March 25 (UPI) — The European Union said it will tighten regulations over the export of COVID-19 vaccines to improve transparency, secure supply chains and ensure the bloc receives enough shots during a third wave of cases.
European Commission Vice President Valdis Dombrovskis told reporters during a press conference Wednesday that the bloc agreed to add two provisions to its vaccine export authorization mechanism to ensure “reciprocity and proportionality.”
Dombrovskis said the EU is the only member of the Organization for Economic Co-operation and Development that exports to countries with vaccine-producing capabilities, which don’t then export their vaccines to the EU.
It also continues to export vaccines to countries whose epidemiological situation is less severe than its own.
To right these “imbalances,” he said, the bloc adopted the two principles of reciprocity and proportionality, under which exports of vaccines produced in the EU will be authorized depending on whether the destination country restricts its own vaccine and raw material exports and whether the conditions in those nations are better or worse than those in the EU.
“These are necessary to achieve our objective of ensuring timely access to COVID-19 vaccines for EU citizens,” he said. “The most important thing at this crucial moment is to stabilize and accelerate the delivery of vaccines.”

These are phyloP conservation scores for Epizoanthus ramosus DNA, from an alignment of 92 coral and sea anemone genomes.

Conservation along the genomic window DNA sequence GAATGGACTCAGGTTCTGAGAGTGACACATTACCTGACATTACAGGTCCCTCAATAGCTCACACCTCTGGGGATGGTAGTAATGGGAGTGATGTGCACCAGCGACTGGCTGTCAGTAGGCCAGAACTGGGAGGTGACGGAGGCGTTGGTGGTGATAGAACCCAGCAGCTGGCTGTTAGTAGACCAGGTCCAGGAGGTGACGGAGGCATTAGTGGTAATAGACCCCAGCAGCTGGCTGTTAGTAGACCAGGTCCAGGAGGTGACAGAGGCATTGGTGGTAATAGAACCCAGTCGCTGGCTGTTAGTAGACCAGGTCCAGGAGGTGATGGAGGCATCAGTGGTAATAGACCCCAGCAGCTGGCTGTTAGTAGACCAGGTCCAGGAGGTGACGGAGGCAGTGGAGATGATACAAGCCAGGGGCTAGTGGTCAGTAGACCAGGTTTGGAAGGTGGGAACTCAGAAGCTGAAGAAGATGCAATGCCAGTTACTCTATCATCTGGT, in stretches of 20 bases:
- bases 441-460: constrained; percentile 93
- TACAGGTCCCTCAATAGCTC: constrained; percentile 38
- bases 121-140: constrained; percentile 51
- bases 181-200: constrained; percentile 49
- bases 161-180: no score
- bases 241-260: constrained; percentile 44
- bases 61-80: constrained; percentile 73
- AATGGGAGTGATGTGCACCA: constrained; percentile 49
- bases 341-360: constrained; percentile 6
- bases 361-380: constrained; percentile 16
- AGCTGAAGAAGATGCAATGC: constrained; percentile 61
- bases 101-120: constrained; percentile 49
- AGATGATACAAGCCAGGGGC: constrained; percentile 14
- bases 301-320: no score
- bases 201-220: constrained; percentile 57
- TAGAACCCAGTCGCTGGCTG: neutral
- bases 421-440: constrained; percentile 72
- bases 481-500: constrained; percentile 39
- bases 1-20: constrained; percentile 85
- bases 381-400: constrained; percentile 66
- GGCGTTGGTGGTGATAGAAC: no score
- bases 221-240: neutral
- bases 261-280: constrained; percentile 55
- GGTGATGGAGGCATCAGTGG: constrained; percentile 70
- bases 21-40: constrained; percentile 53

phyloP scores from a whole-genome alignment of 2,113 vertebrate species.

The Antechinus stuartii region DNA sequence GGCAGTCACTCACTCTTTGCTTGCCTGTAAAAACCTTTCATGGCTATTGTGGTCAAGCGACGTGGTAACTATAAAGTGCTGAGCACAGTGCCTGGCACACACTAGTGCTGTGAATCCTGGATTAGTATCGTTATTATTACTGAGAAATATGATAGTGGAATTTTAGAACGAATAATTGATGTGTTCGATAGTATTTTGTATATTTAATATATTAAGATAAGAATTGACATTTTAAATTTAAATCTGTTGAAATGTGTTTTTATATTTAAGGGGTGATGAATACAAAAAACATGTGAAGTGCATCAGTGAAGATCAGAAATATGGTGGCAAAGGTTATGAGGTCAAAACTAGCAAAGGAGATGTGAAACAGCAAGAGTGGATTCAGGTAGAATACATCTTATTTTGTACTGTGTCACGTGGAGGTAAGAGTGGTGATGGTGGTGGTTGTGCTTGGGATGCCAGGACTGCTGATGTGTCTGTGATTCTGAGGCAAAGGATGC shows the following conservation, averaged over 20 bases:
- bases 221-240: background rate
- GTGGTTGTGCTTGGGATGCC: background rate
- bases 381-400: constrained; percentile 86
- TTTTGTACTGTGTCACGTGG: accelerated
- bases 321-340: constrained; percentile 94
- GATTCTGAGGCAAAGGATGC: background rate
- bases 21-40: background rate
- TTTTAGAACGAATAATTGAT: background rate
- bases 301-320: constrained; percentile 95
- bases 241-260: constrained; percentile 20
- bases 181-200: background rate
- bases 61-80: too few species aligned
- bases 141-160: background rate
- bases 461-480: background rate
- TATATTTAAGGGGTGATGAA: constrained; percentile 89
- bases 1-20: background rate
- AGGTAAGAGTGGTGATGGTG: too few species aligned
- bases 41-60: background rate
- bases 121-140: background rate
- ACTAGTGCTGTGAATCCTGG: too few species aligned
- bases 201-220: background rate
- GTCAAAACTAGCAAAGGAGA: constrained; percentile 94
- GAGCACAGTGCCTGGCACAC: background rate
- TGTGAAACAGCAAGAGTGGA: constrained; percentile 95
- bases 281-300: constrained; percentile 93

The new restrictions also add 17 countries to the list of those exempt from the EU’s vaccine export regulations.
The two principles were adopted after British-Swedish pharmaceutical firm AstraZeneca failed to deliver the previously agreed upon vaccine doses to the EU.
European Commission Ursula President von der Leyen said last week that the company had “unfortunately under-produced and under-delivered.”
“And this painfully, of course, reduced the speed of the vaccination campaign,” she said.
The EU had expected 90 million doses from AstraZeneca during the first quarter but projections point to only 30 million being delivered in that time frame, she said, adding for the second quarter, AstraZeneca reduced its 180 million contractured doses to 70 million.
“This is why we need to ensure that there is ‘reciprocity’ and ‘proportionality,'” she said.
“I would just gently point out to anyone considering a blockade or interruption of supply chains that companies may look at such actions and draw conclusions about whether or not it is sensible or not to make future investments in countries where arbitrary blockades are imposed,” he said.
Later Wednesday, the British government and the European Commission published a joint statement, saying they are discussing ways to ensure “a reciprocally beneficial relationship.”
“Given our interdependencies, we are working on specific steps we can take — in the short-, medium- and long-term — to create a win-win situation and expand vaccine supply for all our citizens,” they said.
The EU has approved 380 of its 382 vaccine export requests.